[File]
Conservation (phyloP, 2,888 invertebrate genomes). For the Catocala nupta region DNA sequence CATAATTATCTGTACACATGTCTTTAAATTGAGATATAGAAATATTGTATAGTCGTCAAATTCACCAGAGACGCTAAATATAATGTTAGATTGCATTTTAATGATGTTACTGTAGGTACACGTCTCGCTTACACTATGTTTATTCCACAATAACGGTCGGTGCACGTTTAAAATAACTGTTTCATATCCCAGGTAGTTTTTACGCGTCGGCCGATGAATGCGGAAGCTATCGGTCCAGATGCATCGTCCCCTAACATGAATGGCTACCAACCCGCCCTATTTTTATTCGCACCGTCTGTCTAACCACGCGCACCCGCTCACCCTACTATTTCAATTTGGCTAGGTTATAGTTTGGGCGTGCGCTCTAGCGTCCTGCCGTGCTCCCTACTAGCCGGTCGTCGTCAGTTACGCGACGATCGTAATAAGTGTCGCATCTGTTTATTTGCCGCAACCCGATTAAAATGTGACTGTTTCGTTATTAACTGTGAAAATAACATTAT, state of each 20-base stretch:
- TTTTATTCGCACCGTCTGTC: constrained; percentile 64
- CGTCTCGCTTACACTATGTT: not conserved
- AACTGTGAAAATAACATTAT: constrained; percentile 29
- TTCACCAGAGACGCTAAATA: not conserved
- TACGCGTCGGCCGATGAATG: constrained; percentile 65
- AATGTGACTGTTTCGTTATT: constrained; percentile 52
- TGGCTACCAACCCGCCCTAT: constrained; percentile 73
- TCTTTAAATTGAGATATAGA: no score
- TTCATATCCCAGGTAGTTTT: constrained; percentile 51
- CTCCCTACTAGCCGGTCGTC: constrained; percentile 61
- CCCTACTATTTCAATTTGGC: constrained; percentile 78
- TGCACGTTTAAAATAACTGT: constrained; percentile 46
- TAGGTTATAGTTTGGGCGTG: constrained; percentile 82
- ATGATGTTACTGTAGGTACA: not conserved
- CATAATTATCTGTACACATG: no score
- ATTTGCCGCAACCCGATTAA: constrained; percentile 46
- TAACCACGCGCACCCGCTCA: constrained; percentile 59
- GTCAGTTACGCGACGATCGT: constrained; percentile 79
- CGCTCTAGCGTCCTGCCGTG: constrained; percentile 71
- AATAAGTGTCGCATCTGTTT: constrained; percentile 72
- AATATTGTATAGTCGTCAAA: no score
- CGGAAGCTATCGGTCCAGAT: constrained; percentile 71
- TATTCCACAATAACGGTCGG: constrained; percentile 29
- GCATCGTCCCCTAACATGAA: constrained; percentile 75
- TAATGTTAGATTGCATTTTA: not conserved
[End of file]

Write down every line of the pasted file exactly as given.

Conservation (phyloP, 2,888 invertebrate genomes). For the Catocala nupta region DNA sequence CATAATTATCTGTACACATGTCTTTAAATTGAGATATAGAAATATTGTATAGTCGTCAAATTCACCAGAGACGCTAAATATAATGTTAGATTGCATTTTAATGATGTTACTGTAGGTACACGTCTCGCTTACACTATGTTTATTCCACAATAACGGTCGGTGCACGTTTAAAATAACTGTTTCATATCCCAGGTAGTTTTTACGCGTCGGCCGATGAATGCGGAAGCTATCGGTCCAGATGCATCGTCCCCTAACATGAATGGCTACCAACCCGCCCTATTTTTATTCGCACCGTCTGTCTAACCACGCGCACCCGCTCACCCTACTATTTCAATTTGGCTAGGTTATAGTTTGGGCGTGCGCTCTAGCGTCCTGCCGTGCTCCCTACTAGCCGGTCGTCGTCAGTTACGCGACGATCGTAATAAGTGTCGCATCTGTTTATTTGCCGCAACCCGATTAAAATGTGACTGTTTCGTTATTAACTGTGAAAATAACATTAT, state of each 20-base stretch:
- TTTTATTCGCACCGTCTGTC: constrained; percentile 64
- CGTCTCGCTTACACTATGTT: not conserved
- AACTGTGAAAATAACATTAT: constrained; percentile 29
- TTCACCAGAGACGCTAAATA: not conserved
- TACGCGTCGGCCGATGAATG: constrained; percentile 65
- AATGTGACTGTTTCGTTATT: constrained; percentile 52
- TGGCTACCAACCCGCCCTAT: constrained; percentile 73
- TCTTTAAATTGAGATATAGA: no score
- TTCATATCCCAGGTAGTTTT: constrained; percentile 51
- CTCCCTACTAGCCGGTCGTC: constrained; percentile 61
- CCCTACTATTTCAATTTGGC: constrained; percentile 78
- TGCACGTTTAAAATAACTGT: constrained; percentile 46
- TAGGTTATAGTTTGGGCGTG: constrained; percentile 82
- ATGATGTTACTGTAGGTACA: not conserved
- CATAATTATCTGTACACATG: no score
- ATTTGCCGCAACCCGATTAA: constrained; percentile 46
- TAACCACGCGCACCCGCTCA: constrained; percentile 59
- GTCAGTTACGCGACGATCGT: constrained; percentile 79
- CGCTCTAGCGTCCTGCCGTG: constrained; percentile 71
- AATAAGTGTCGCATCTGTTT: constrained; percentile 72
- AATATTGTATAGTCGTCAAA: no score
- CGGAAGCTATCGGTCCAGAT: constrained; percentile 71
- TATTCCACAATAACGGTCGG: constrained; percentile 29
- GCATCGTCCCCTAACATGAA: constrained; percentile 75
- TAATGTTAGATTGCATTTTA: not conserved